EVERETT — For 20 years in Snohomish County, Columbia College has been providing classes and degrees for servicemen and women, their families, veterans and others in the community.
Columbia College started offering classes at the Navy Support Complex in Smokey Point in 1995 and continues to offer classes there and at Naval Station Everett.
The college held a low-key celebration.
“We just let people know that we are here and we’ve been here for a long time,” said Marjean Knokey, who oversees Columbia College’s Western campuses and is the director of the Naval Air Station Whidbey Island campus.
The college offers mainly night classes aimed at adult learners. While the majority of students have military ties, anyone in the community can take classes.
The college has the flexibility that works for military members, but is also practical for other adults looking to further their education, said Stan Monusko, director of the Navy College Office at Naval Station Everett. He pointed out the college has in-seat classes, online classes and hybrid classes where students do coursework in the classroom and online.
Monusko, who is retired military and who helps direct service personnel to higher education options, has received an associates, bachelors and master’s degrees from Columbia College.
“People think it’s a Navy school,” Monusko said. “It’s just a civilian school that’s been invited to offer services in our facilities.”
The college’s home campus is in Columbia, Missouri, but the college operates 36 off-site campuses across the U.S. with 18 on military bases.
In Washington, Columbia College serves both Naval Station Everett and Naval Air Station Whidbey Island. Last year, the college had 389 students taking classes in Everett and Smokey Point.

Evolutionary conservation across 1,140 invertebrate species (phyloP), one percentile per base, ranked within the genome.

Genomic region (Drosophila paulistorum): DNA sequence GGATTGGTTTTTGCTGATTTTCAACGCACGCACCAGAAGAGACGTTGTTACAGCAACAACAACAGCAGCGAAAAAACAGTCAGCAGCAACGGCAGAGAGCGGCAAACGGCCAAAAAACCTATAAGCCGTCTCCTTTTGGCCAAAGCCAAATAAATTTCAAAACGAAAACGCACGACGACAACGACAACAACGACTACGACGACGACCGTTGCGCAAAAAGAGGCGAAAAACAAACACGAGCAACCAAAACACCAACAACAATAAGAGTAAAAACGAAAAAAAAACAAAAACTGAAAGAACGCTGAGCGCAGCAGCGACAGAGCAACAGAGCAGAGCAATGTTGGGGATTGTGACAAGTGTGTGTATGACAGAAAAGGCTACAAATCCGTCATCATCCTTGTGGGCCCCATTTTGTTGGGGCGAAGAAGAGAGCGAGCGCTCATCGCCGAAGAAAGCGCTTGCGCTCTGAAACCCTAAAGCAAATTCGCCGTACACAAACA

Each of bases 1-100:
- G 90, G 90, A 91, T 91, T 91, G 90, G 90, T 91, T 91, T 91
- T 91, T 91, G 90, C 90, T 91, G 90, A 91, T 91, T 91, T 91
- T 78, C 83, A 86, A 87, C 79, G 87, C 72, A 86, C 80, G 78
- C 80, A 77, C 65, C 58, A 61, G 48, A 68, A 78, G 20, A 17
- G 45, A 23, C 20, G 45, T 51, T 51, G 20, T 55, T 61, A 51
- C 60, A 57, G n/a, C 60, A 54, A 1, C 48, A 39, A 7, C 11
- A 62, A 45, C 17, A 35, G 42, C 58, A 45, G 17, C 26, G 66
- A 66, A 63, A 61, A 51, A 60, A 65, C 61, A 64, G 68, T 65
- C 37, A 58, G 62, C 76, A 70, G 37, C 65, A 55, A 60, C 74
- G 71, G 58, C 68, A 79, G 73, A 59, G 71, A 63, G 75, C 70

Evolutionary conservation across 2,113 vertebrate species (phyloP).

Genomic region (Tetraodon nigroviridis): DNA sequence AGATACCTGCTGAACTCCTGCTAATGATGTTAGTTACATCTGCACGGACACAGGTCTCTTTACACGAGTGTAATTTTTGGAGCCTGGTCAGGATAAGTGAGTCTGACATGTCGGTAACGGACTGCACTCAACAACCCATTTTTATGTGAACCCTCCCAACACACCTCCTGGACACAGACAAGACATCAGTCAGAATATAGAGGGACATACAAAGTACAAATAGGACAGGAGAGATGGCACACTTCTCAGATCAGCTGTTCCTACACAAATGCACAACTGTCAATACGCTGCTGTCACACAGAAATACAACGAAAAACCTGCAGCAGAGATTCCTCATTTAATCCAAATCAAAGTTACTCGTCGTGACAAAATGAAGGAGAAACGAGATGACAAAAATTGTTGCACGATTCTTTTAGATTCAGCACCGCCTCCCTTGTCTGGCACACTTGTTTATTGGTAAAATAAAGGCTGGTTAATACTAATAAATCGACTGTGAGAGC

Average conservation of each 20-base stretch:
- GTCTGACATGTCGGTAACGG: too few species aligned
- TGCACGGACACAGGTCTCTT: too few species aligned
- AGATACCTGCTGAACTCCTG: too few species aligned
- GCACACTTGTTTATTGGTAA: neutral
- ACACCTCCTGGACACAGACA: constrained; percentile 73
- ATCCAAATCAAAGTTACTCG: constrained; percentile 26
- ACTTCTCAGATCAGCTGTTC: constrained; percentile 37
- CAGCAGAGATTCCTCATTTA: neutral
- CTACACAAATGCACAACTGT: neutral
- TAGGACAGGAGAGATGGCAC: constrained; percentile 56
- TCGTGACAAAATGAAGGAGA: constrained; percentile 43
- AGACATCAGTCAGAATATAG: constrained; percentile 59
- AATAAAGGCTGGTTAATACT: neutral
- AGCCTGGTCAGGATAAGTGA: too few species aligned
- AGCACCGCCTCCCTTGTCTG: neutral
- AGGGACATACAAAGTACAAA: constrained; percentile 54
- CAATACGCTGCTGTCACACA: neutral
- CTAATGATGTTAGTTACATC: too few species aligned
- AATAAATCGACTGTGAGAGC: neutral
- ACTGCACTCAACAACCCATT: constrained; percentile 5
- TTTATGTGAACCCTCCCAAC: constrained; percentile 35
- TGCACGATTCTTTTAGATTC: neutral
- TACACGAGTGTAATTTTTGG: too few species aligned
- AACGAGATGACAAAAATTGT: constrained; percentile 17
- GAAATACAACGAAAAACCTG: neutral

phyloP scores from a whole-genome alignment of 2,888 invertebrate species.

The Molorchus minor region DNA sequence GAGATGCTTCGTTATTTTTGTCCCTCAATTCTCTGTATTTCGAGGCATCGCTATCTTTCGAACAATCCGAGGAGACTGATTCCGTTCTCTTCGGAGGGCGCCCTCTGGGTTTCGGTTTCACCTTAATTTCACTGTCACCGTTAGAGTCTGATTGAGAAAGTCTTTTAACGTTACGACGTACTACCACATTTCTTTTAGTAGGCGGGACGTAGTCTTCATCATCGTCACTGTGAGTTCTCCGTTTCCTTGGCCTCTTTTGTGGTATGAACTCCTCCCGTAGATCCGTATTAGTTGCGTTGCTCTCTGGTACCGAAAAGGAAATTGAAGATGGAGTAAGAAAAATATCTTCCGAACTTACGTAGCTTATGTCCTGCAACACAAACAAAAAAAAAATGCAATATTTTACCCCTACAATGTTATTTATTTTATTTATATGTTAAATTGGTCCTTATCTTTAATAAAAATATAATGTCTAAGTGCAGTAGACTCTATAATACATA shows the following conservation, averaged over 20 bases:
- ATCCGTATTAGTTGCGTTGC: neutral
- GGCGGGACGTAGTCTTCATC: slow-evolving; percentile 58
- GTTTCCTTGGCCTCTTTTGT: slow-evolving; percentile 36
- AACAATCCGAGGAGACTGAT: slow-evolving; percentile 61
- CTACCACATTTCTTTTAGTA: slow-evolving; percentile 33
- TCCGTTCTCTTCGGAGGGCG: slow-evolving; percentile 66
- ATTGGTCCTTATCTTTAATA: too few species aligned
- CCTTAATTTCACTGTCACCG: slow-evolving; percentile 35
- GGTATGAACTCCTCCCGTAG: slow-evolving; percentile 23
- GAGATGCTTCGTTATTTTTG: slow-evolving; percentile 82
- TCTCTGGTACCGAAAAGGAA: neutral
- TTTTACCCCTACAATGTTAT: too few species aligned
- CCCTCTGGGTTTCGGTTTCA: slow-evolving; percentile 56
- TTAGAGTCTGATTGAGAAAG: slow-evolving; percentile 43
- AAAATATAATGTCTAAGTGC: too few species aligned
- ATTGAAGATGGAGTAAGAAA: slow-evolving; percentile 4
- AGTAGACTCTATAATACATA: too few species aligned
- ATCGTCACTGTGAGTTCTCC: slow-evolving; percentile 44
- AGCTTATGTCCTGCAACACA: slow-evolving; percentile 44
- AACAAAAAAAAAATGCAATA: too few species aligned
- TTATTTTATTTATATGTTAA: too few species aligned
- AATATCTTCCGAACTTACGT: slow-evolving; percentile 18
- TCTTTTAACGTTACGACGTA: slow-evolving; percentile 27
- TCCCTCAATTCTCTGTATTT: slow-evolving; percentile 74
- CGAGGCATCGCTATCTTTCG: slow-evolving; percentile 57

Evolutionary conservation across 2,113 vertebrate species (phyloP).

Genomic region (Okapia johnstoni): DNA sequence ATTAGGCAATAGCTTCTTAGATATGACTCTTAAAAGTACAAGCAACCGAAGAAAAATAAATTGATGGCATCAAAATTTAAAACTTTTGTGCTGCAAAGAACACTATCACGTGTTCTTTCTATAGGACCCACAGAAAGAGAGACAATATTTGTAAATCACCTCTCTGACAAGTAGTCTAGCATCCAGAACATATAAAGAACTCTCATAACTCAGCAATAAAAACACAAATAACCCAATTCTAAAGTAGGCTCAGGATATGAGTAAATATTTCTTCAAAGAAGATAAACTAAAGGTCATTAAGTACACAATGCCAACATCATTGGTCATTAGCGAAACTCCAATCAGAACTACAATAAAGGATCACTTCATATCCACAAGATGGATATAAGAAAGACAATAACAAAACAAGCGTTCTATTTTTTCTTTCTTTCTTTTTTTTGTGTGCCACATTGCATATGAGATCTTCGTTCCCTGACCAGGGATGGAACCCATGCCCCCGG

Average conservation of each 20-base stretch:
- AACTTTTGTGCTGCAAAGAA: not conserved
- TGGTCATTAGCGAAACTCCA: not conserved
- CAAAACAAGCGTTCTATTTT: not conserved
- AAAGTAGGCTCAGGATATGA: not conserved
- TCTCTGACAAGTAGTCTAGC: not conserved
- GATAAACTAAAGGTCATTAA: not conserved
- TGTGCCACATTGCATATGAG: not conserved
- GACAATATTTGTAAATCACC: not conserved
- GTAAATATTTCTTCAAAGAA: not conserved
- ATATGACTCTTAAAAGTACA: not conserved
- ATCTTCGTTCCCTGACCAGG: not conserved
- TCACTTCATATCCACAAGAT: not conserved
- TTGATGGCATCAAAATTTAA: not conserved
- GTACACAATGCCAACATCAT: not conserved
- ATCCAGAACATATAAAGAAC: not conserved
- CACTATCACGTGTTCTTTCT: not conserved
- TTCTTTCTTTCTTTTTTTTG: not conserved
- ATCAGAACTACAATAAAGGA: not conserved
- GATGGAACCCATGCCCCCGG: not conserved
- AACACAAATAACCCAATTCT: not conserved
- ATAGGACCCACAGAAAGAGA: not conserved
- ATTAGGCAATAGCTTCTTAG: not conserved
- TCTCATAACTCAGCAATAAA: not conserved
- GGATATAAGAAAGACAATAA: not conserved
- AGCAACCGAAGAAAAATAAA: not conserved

Of those, 272 were affiliated with the military being either active duty, spouses, dependents or veterans. That means more than 100 students came from the community. The Smokey Point classes draw many Tulalip Tribes members, Knokey said.
On Whidbey Island, the college served 648 students; last year, more than 90 percent had military ties.
Classes vary by campus and session; the sessions are eight-weeks long. Some areas of study include business, psychology and criminal justice, which is a popular field for many of the military personnel, said Sam Fleury, assistant director of communications for the college.
The college was founded in 1851 as Christian Women’s College about five blocks away from the University of Missouri. The curators of that university were looking for a place for their daughters to go to college. The college started allowing men to attend in 1970 and that’s when it changed its named to Columbia College.
Columbia College still has an affiliation with the First Christian Church.
A few years later, in 1973, Columbia College was approached by an Army education services officer who wanted the college to offer classes to Army recruiters in St. Louis.
“I don’t know why the military picked up the phone and called us, but they did and we got on board with it,” Fleury said.
It’s been one of the major reasons for the rapid expansion of the college. Today, about 25,000 students take courses each year through Columbia College and only about 1,000 attend the home campus.
“Our president (Scott Dalrymple) likes to say we were military friendly before military friendly was cool,” Fleury said.
The college first started offering classes in Washington in 1975 serving sailors at Naval Station Seattle in Sand Point. The college moved north to the Navy Support Complex at Smokey Point in 1995. Columbia College established its Whidbey Island branch in 2001.
The college campuses have about 50 instructors and many of the faculty teach at other colleges around the Puget Sound region, Knokey said.
Several colleges that offer classes to the military have come under fire for high debt and poor outcomes. It’s a disturbing trend, said, Knokey, who has been in higher education for 40 years. She said that Columbia College is a non-profit and that sets it apart from the for-profit colleges.
“We’re not paying stockholders,” Knokey said. “We’re trying to keep our tuition low and any money that comes through is floated back into the system.”
The military pays up to $4,000 for as many as five classes for servicemen and women each year. Columbia College has kept its fees under that threshold.
“We’ve tried to offer a good product at a good price,” Knokey said.
Monusko, who works at the base helping sailors learn about higher education choices, said he agrees that the college is a good, affordable option.
“I’m pretty proud of them as a school and not just because I attended there,” Monusko said. “I think they’re a good choice for people.”